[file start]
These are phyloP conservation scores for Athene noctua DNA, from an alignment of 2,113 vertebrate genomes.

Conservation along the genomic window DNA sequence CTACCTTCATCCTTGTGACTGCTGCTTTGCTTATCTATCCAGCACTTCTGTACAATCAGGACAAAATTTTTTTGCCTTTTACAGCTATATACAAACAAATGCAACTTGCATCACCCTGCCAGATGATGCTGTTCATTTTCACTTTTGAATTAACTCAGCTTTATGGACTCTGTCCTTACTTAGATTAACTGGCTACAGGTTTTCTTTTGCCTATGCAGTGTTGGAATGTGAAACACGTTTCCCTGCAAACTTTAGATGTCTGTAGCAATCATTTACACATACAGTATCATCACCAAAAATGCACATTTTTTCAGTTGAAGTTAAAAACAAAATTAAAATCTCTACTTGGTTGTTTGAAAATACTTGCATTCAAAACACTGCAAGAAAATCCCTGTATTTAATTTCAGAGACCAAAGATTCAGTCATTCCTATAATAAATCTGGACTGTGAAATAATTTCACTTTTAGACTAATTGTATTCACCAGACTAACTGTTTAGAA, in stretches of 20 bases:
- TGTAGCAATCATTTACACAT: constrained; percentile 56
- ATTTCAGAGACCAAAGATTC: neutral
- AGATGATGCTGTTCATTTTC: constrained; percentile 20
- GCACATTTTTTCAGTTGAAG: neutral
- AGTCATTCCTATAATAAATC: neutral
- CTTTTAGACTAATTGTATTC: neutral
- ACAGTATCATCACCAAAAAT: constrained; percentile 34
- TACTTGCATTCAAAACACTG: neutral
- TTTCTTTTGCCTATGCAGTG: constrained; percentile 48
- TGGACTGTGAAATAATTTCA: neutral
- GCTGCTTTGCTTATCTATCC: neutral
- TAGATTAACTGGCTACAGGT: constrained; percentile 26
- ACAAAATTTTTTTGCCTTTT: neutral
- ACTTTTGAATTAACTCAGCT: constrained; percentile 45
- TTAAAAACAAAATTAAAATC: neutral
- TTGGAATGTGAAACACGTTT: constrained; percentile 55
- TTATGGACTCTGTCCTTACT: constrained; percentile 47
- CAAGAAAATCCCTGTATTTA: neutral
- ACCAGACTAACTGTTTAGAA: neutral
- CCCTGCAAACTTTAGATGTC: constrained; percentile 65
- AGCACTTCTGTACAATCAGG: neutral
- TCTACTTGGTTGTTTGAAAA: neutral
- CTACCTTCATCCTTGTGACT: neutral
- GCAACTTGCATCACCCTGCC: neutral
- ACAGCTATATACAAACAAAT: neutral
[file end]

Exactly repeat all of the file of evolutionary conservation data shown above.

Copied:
These are phyloP conservation scores for Athene noctua DNA, from an alignment of 2,113 vertebrate genomes.

Conservation along the genomic window DNA sequence CTACCTTCATCCTTGTGACTGCTGCTTTGCTTATCTATCCAGCACTTCTGTACAATCAGGACAAAATTTTTTTGCCTTTTACAGCTATATACAAACAAATGCAACTTGCATCACCCTGCCAGATGATGCTGTTCATTTTCACTTTTGAATTAACTCAGCTTTATGGACTCTGTCCTTACTTAGATTAACTGGCTACAGGTTTTCTTTTGCCTATGCAGTGTTGGAATGTGAAACACGTTTCCCTGCAAACTTTAGATGTCTGTAGCAATCATTTACACATACAGTATCATCACCAAAAATGCACATTTTTTCAGTTGAAGTTAAAAACAAAATTAAAATCTCTACTTGGTTGTTTGAAAATACTTGCATTCAAAACACTGCAAGAAAATCCCTGTATTTAATTTCAGAGACCAAAGATTCAGTCATTCCTATAATAAATCTGGACTGTGAAATAATTTCACTTTTAGACTAATTGTATTCACCAGACTAACTGTTTAGAA, in stretches of 20 bases:
- TGTAGCAATCATTTACACAT: constrained; percentile 56
- ATTTCAGAGACCAAAGATTC: neutral
- AGATGATGCTGTTCATTTTC: constrained; percentile 20
- GCACATTTTTTCAGTTGAAG: neutral
- AGTCATTCCTATAATAAATC: neutral
- CTTTTAGACTAATTGTATTC: neutral
- ACAGTATCATCACCAAAAAT: constrained; percentile 34
- TACTTGCATTCAAAACACTG: neutral
- TTTCTTTTGCCTATGCAGTG: constrained; percentile 48
- TGGACTGTGAAATAATTTCA: neutral
- GCTGCTTTGCTTATCTATCC: neutral
- TAGATTAACTGGCTACAGGT: constrained; percentile 26
- ACAAAATTTTTTTGCCTTTT: neutral
- ACTTTTGAATTAACTCAGCT: constrained; percentile 45
- TTAAAAACAAAATTAAAATC: neutral
- TTGGAATGTGAAACACGTTT: constrained; percentile 55
- TTATGGACTCTGTCCTTACT: constrained; percentile 47
- CAAGAAAATCCCTGTATTTA: neutral
- ACCAGACTAACTGTTTAGAA: neutral
- CCCTGCAAACTTTAGATGTC: constrained; percentile 65
- AGCACTTCTGTACAATCAGG: neutral
- TCTACTTGGTTGTTTGAAAA: neutral
- CTACCTTCATCCTTGTGACT: neutral
- GCAACTTGCATCACCCTGCC: neutral
- ACAGCTATATACAAACAAAT: neutral